Ever since it was possible to tether a computer to a cell modem, it's also been possible to blow through one's monthly or service-plan limit and either run out of mobile data, be throttled to a trickle, or face expensive overage fees. TripMode is the first easy-to-use OS X utility to help with that problem. It could do more, but for $8 (or $5 in its current sale), it does plenty.

When installed, TripMode appears in your system menu bar and monitors for network changes in Yosemite. Whenever you join a new Wi-Fi network or connect to a Personal Hotspot, TripMode activates and blocks all system-level and application network usage. The utility was built as an access whitelist, so all network usage is blocked until you allow it.

You can check boxes next to any activity you want to approve from TripMode's dropdown menu. As new services or software tries to access the network or the Internet, more entries appear in the list. You may be surprised what appears, as many apps regularly poll servers in the background to check for software updates or event updates. TripMode can't populate the list fully initially, because it only "knows" that an app or service requires the Internet when that occurs. The utility's icon turns red whenever an app that's blocked tries to access the network.

Individual software products have limited awareness of the network to which they're connected when you're on a Mac. The iOS operating system and iOS apps typically are more careful about letting you pick and choose what's sent over cellular and what's not. In OS X, Dropbox has a Pause button and CrashPlan, my backup software of choice, lets you blacklist Wi-Fi networks by name. But OS X more or less assumes it can always let apps use 100 percent of available throughput. Photos for OS X is a great and terrible example of that.

TripMode turns on automatically for every new network or new Personal Hotspot mode (such as a USB connection), but you can override the setting and it remembers that override. For instance, connect via USB to your iPhone or iPad to use its Personal Hotspot, and TripMode activates. If you click its switch from On to Off, however, the next time you connect via USB TripMode will remain off. It retains this information for every network to which you connect, restoring whatever state you left it in when you last connected.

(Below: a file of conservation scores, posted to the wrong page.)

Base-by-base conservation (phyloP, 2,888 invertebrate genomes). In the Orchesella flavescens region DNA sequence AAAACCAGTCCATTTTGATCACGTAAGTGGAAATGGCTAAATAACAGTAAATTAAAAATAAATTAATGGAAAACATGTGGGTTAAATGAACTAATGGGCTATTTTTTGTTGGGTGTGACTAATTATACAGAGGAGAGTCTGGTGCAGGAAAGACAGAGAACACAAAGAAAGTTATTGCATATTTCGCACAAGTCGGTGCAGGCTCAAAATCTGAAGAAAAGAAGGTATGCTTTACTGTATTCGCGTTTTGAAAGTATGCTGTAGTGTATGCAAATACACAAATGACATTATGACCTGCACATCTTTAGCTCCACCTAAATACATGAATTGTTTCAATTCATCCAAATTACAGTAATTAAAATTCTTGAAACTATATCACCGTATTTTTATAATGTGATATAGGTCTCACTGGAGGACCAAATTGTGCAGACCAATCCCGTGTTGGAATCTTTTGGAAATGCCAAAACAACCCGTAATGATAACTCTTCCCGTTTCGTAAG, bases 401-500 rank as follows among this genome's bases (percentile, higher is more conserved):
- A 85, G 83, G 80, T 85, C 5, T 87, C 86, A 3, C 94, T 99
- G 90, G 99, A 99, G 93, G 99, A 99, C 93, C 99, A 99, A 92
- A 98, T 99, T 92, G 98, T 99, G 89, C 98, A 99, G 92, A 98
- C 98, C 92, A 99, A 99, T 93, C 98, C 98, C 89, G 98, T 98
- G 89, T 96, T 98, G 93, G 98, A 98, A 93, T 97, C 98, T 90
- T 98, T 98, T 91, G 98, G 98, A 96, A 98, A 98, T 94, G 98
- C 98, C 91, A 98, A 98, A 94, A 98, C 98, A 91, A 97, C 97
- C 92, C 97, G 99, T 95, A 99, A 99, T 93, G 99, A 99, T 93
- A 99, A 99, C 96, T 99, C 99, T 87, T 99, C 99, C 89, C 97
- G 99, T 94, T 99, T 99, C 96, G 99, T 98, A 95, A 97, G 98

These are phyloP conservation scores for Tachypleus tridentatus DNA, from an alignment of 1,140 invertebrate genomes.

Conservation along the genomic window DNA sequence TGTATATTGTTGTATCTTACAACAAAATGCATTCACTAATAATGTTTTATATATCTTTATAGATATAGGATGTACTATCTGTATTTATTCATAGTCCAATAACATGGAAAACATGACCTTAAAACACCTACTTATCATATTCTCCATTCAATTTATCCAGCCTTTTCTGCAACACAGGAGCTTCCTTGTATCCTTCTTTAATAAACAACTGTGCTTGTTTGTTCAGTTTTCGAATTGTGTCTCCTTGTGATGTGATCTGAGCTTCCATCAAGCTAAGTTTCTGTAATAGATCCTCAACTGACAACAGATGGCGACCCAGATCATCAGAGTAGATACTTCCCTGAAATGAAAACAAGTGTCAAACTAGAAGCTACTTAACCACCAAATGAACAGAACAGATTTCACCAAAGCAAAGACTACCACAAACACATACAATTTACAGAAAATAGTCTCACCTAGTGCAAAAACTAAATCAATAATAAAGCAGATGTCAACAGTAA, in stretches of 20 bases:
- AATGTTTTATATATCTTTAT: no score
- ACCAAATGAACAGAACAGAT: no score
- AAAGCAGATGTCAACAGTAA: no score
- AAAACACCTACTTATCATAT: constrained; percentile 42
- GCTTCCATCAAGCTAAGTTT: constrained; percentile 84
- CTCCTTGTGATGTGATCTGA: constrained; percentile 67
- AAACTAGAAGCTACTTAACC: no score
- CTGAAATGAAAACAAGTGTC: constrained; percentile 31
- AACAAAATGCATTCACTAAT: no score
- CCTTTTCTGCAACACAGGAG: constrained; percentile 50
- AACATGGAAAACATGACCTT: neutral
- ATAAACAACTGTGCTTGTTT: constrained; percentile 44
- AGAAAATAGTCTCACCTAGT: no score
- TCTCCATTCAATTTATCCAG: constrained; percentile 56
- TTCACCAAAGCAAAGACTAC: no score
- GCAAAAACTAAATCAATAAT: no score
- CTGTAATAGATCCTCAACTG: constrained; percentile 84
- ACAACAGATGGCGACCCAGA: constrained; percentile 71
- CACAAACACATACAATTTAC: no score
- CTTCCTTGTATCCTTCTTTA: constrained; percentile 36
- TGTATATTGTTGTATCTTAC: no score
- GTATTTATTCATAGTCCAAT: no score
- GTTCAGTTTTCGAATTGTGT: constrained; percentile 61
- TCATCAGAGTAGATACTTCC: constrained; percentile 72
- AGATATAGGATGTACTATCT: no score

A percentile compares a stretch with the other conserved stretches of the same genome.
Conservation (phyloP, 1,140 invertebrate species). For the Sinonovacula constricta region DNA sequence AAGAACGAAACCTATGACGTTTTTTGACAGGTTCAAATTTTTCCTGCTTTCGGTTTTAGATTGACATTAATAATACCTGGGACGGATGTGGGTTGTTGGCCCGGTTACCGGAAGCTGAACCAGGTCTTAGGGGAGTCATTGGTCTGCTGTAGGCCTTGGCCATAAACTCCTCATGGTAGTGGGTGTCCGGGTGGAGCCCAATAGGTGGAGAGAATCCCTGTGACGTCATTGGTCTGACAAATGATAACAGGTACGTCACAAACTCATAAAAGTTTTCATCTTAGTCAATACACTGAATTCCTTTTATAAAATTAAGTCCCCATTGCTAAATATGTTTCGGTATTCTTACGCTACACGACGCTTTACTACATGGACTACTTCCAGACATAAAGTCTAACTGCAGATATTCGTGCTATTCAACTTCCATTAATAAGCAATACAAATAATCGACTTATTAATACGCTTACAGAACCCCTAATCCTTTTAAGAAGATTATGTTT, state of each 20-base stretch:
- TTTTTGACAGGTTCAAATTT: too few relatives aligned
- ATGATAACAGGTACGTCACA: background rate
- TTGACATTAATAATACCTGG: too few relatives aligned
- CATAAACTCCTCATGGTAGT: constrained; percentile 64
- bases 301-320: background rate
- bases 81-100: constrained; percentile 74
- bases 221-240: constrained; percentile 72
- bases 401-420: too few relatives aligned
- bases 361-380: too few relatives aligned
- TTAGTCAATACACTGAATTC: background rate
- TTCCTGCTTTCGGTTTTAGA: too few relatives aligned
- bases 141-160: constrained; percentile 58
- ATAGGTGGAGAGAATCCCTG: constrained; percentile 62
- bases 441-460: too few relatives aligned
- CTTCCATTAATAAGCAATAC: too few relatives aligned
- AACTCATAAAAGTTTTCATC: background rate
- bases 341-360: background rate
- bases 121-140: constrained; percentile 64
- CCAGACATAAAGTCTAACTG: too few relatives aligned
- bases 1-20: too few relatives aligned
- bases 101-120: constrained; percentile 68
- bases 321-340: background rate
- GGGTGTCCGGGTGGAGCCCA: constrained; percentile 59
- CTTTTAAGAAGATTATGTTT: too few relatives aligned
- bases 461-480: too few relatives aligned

TripMode keeps track of data transferred while it's active, though not by network, just cumulatively. Still, it's likely you'll use it mostly to restrict excess usage on a mobile network, and thus its total remains useful. You can view data in the last session, the current day, or the current month.

The software could do more. Allowing blacklisting rather than whitelisting, as well as creating groups and sets for different circumstances or for easier organization, would be nice. I might want a "polite Wi-Fi network user" set when I'm at a local coffeeshop, "mobile throttled" for typical Personal Hotspot use, and "Starbucks Trenta usage" for those mega-coffee outlets equipped with gigabit Internet. Throttling apps could also be useful, though technically more difficult, allowing only a certain throughput or maximum data usage, which can be useful on a home broadband connection with caps or overages.

These are quibbles and room for improvement in future upgrades or as paid in-app additions. What it does is nice at the price. On many American cellular plans, overage fees start at $15 per gigabyte, or three times the sale price of TripMode. TripMode can be used for seven days with its full functionality, after which point it throttles to allow only 15 minutes of use per day if a license isn't purchased.